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Given $t\geq 1$ and a recursively defined sequence $(a_n)$:

$$a_1=t,\\ a_{n+1}a_n=3a_n-2$$ find all values of $t\geq 1$ such that the sequence $(a_n)$ is increasing.

My attempt:

$$a_{n+1}a_n=3a_n-2 \Rightarrow a_n\neq 0$$ $$\Rightarrow a_{n+1}=3-\frac{2}{a_n}$$

$$a_2=3-\frac{2}{t}$$ so we need to see when

$$3-\frac{2}{t}>t$$

And we get $$t\in(1,2)$$

I don't know if this is correct...If I take for example $t=1.5$ then we have a sequence $1.5, \frac{5}{3}, 1.8,...$ which seems to be increasing but how can we be sure that this sequence doesn't start to decrease after some term?

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  • $\begingroup$ Correct, perfect. $\endgroup$ – Nosrati Jan 29 '17 at 14:18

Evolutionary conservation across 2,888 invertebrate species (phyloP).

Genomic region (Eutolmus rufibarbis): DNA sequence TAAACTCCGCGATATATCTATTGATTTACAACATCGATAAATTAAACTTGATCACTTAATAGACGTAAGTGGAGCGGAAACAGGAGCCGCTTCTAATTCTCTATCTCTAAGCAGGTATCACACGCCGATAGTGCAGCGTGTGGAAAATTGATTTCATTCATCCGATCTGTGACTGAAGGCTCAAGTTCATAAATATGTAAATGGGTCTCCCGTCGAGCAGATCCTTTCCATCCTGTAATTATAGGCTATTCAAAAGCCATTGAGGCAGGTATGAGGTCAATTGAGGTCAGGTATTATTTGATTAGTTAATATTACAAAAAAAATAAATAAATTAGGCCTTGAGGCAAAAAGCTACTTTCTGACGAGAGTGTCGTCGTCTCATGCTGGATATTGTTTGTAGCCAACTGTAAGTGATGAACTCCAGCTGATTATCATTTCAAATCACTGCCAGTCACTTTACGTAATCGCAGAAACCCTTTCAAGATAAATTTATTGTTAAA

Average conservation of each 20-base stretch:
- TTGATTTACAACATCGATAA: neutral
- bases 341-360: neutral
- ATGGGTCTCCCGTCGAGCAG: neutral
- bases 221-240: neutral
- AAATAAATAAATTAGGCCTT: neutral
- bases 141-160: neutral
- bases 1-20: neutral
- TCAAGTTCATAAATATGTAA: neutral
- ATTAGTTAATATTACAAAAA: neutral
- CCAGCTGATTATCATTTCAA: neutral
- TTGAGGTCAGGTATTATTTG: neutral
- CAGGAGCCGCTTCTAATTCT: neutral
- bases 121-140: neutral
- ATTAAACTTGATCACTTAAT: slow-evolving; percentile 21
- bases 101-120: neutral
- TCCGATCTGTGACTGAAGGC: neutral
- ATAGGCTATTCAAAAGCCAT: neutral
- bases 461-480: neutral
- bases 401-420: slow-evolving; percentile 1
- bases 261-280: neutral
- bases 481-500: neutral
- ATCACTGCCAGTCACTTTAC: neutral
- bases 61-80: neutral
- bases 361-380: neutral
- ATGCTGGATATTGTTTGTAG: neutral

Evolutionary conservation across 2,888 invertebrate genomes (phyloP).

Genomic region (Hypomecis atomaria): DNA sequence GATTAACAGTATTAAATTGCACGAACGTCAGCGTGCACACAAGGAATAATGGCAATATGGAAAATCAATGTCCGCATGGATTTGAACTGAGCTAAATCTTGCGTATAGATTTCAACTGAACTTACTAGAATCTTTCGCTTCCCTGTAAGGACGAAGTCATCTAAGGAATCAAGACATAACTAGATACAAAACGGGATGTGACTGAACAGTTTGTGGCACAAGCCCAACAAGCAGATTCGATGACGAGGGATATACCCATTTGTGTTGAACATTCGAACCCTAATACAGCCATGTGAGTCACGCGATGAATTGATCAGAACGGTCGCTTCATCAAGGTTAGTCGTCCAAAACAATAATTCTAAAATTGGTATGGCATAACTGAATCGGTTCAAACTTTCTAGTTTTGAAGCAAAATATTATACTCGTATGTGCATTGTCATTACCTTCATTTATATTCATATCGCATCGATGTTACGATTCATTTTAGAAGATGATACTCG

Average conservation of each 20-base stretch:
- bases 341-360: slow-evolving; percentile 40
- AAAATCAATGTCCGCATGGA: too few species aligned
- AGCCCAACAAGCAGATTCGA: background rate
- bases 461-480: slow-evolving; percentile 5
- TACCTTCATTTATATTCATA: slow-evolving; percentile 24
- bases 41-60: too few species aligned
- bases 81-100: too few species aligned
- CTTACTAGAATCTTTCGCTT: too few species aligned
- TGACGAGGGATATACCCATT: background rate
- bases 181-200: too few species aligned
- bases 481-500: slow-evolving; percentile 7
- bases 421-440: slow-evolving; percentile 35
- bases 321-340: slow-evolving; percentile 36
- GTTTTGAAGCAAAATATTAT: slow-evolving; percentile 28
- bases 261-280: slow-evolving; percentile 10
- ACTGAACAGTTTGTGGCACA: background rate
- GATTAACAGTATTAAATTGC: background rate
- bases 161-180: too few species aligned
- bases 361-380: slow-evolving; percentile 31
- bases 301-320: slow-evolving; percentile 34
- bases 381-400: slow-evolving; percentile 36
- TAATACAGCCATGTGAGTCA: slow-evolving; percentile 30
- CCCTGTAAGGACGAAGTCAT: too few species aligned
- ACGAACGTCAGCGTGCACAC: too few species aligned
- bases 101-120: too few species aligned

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$a_1=t$ $$a_{n+1}a_n=3a_n-2$$ then for increasing condition must have $$a_{n+1}=3-\frac{2}{a_n}\geq a_n$$ this leads us to inequality $$a_n^2-3a_n-2<0$$ or $$(a_n-1)(a_n-2)<0$$ that is $\color{blue}{1<a_n<2}$.

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A sequence is increasing if $a_{n+1} \geq a_n$.

Given that

$$a_{n+1} = \frac{3a_n - 2}{a_n}, a_n \neq 0$$

we get

$$a_{n+1} \geq a_n \iff \frac{3a_n - 2}{a_n} \geq a_n \iff 3a_n - 2 \geq a_n^2 \iff -a_n^2 + 3a_n - 2 \geq 0$$

Noticing that that equation has roots $1, 2$ we get

$$-(a_n - 1)(a_n - 2) \geq 0$$

And the left-hand side is a parabola upside down. Hence it is only $\geq 0$ between its roots. i.e. $-a_n^2 + 3a_n - 2 > 0$ for $a_n \in (1,2)$.

In particular, for $n=1$, we get that, if $a_1 \in (1,2)$, the sequence is strictly increasing. If $a_1 = 1, 2$ then the sequence is constant.

It also follows that if $1 < a_n < 2$ then $a_{n+1} > a_n$ and thus your example sequence (and any other with $1 < a_n < 2$) is increasing.

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